President Thomas Jefferson

Thomas Jefferson was probably one of the most gifted of the American Presidents and wrote the constitution at the age of 33 whilst a Delegate to the Second Continental Congress. With a distinguished CV he became President at the age of 57.

In the 1960’s President John F. Kennedy held a dinner in the White House for a group of the brightest minds in the nation and made this statement: “This is perhaps the assembly of the most intelligence ever to gather at one time in the White House with the exception of when Thomas Jefferson dined alone.”

Relevant Thomas Jefferson quotes.

“The democracy will cease to exist when you take away from those who are willing to work and give to those who would not.”

“I predict future happiness for Americans if they can prevent the government from wasting the labors of the people under the pretense of taking care of them.”

“My reading of history convinces me that most bad government results from too much government.”

“To compel a man to subsidize with his taxes the propagation of ideas which he disbelieves and abhors is sinful and tyrannical.”

The Right to Vote

It is only since 1928 when all persons over the age of 21 years in the UK obtained the right to vote in general elections, referred to as universal franchise. The right for women to vote achieved by the Suffragette Movement was the last major battle in that cause.

Before that there were restrictions on who could vote, usually according to wealth and land holding. It was always argued that the ‘ordinary’ people didn’t have the intelligence or education to be able to make a reasoned choice.

This universal franchise worked quite well from 1928 to 1949 because the people then had the choice to support a party that would champion better conditions for the working class, whilst higher class people could vote for a party that supported business and banking and the wealth creators.

Introduction of the Welfare State

It all changed in 1949 with the advent of the welfare state. Now there was unemployment benefit, sick pay, and the National Health Service free at the point of use to all. Now any political party that offered the greatest benefits would achieve the most votes.

The problem with this, as some of the population are now aware, is that the benefits of the NHS and welfare state have been ramped up so much by political parties eager to win elections that it has gone past the point of being affordable.

Left wing supporters of the Greens, the Liberals, and Labour are still baying for ever more to be spent on the NHS, demanding a higher minimum wage and more workers benefits even though this means higher taxation and unaffordable costs to indigenous manufacturers.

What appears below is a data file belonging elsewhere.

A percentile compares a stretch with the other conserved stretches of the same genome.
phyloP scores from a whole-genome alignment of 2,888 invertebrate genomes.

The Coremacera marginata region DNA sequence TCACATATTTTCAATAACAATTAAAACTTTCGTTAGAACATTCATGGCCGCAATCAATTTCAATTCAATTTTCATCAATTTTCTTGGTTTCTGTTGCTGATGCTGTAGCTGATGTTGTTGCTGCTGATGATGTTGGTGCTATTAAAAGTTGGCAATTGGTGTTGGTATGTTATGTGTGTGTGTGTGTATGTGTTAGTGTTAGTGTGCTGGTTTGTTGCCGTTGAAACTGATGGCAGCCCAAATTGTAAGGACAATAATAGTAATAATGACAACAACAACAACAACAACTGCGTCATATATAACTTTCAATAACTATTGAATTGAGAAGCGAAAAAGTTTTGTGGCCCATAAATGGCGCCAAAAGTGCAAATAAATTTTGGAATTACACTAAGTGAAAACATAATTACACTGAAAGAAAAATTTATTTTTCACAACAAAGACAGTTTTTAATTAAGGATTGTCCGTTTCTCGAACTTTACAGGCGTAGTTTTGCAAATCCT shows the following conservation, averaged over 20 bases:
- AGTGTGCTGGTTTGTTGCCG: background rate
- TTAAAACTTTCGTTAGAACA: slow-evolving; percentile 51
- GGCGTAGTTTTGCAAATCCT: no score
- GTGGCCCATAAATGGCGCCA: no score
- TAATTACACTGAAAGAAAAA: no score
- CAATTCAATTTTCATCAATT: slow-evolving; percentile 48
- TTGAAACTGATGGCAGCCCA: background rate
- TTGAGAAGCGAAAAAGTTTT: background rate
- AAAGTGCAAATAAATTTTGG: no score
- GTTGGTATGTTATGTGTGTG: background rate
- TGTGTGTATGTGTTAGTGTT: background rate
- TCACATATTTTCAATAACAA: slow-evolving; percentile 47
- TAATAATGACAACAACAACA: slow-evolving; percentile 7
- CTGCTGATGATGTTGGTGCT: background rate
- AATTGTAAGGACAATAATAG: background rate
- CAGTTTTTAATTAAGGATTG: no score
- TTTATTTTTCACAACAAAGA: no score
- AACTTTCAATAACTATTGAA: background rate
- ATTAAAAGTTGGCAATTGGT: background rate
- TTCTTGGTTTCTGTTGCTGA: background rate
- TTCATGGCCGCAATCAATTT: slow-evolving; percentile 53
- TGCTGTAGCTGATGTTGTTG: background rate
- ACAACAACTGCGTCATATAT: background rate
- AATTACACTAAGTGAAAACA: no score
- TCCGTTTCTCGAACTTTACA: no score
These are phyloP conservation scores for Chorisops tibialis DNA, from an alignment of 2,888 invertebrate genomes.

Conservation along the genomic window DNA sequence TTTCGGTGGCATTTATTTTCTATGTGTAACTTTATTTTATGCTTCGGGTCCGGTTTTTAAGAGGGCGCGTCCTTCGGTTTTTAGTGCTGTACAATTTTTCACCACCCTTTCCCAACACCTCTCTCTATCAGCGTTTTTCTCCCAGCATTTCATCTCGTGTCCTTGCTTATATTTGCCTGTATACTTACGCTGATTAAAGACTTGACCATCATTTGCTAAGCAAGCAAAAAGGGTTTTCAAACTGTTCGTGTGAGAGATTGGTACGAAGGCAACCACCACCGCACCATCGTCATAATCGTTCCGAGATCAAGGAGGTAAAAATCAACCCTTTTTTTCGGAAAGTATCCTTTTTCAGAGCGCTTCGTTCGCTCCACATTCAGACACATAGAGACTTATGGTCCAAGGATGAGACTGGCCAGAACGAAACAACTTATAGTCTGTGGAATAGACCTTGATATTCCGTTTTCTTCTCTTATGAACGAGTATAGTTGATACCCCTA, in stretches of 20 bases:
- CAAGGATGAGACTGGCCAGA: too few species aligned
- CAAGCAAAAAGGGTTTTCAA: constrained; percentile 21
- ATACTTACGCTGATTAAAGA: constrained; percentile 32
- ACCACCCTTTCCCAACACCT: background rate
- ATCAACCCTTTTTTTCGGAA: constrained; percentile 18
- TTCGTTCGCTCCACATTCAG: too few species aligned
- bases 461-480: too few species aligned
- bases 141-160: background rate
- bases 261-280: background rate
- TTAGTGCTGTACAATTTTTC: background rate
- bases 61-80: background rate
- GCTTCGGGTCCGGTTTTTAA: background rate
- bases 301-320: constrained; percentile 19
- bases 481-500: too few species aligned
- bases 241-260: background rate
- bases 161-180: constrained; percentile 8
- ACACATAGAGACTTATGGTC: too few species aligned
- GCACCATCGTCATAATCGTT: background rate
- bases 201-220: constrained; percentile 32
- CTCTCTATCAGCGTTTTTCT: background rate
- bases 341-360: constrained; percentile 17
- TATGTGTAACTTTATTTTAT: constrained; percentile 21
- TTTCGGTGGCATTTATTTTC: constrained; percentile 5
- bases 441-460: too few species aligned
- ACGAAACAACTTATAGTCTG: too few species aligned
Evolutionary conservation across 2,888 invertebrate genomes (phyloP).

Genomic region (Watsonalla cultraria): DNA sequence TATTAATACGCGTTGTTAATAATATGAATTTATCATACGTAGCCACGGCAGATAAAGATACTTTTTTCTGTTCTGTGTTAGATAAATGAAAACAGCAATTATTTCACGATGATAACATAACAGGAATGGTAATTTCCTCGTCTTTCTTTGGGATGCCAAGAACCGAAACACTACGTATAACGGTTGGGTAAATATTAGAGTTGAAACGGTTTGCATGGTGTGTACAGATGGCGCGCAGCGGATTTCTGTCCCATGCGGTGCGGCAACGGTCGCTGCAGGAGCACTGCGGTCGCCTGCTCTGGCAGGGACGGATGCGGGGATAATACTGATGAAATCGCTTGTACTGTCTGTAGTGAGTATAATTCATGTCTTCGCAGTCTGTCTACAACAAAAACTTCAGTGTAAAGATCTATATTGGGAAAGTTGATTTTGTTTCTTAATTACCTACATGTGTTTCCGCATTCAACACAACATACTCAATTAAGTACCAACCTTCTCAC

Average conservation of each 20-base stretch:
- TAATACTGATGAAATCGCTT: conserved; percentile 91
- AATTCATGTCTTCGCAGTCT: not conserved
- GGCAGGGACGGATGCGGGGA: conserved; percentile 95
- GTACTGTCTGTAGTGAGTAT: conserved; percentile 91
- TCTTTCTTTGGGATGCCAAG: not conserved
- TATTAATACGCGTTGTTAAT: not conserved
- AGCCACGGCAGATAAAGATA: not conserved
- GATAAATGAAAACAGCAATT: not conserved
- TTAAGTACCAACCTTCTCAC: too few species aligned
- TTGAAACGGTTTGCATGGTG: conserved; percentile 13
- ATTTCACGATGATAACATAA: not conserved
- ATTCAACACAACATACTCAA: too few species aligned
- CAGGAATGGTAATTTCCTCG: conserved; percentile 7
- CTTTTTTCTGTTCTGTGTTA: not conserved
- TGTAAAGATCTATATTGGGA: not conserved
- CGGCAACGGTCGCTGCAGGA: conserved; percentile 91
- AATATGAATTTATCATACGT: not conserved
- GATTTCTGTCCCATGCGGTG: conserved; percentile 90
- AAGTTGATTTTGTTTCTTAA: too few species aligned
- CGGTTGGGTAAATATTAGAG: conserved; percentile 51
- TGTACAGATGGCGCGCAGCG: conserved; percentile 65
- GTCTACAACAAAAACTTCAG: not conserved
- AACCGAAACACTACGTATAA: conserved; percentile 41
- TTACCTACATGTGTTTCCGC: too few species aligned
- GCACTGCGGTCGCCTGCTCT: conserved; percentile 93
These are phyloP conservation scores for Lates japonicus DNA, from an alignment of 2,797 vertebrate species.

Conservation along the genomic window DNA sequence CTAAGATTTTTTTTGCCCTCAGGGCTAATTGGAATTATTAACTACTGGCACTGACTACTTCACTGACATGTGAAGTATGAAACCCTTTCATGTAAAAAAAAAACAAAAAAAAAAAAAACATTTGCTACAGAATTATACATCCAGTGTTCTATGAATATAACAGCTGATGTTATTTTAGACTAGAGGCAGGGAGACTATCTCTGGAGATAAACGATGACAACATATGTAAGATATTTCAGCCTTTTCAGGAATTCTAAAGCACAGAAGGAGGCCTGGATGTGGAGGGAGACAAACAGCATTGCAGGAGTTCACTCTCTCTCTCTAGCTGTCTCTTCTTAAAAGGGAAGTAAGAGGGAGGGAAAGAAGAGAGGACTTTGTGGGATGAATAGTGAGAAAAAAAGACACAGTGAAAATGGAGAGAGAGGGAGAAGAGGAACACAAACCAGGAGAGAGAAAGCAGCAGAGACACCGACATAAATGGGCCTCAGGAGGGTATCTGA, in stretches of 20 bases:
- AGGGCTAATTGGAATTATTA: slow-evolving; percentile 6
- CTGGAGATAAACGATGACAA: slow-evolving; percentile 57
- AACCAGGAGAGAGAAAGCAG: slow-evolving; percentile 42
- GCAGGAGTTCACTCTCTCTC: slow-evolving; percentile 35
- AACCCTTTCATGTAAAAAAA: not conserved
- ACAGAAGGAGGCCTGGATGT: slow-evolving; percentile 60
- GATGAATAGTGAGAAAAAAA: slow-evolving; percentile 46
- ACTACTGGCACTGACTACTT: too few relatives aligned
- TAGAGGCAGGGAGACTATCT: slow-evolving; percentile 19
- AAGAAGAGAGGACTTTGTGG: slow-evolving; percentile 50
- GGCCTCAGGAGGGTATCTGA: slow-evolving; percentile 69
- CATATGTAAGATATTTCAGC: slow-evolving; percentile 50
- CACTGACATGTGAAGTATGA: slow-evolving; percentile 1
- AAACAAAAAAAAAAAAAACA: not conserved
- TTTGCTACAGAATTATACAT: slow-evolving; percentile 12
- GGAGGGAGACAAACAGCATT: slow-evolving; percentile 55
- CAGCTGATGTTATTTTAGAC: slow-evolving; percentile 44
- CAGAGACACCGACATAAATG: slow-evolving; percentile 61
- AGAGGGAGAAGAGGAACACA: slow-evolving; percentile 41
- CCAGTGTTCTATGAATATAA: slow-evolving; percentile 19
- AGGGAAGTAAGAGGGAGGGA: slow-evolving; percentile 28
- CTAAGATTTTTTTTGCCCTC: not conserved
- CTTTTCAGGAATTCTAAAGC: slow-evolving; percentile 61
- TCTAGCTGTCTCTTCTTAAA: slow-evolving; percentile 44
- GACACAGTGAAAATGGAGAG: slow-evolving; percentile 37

Worst of all there are a huge number of people in the UK who are dependent upon unemployment benefits and other government aid and have the right to vote. Why I say that is because they will always vote for a party that offers them more, which is bad for the country as a whole.

Voting reform

Maybe it is time to change the rules, like the changes presently being floated with regard to immigrant benefits. I believe that to qualify to vote you should be naturalised as British, have a National Insurance Number, and pay tax, or do voluntary or community service on a regular or permanent basis. There should be no vote unless a person contributes to the country, no free rides for men or women.

This would be incentive to work as an alternative to a life, or many years on benefits. Making a vote something that has to be earned by working also encourages low unemployment. It also reduces the political impact from those who only wish to sponge off the state and not contribute to the gross national income.

Young people going into work straight from school would be able to vote within 6 months of starting work whilst those who go to university and not paying taxes will have to wait until they get a job post university. This in itself will give incentive to vocational studies and work as a real alternative to university.

If you are indigenous you must be employed and have paid national insurance and tax for the whole of six months prior to voting date, or for the self employed the submission of tax returns together with tax payments due on 31st January and 31st July. New businesses could submit a first six months account to qualify like employed persons.

Those drawing an old age pension and those who have worked and paid taxes for many years and then retired living on their own means would retain the right for life. Those who served a full term of at least five years in the military or had received a life changing injury during service would earn the right for life.

Making the vote conditional makes it something worth working for and is more likely to encourage that right to be exercised.

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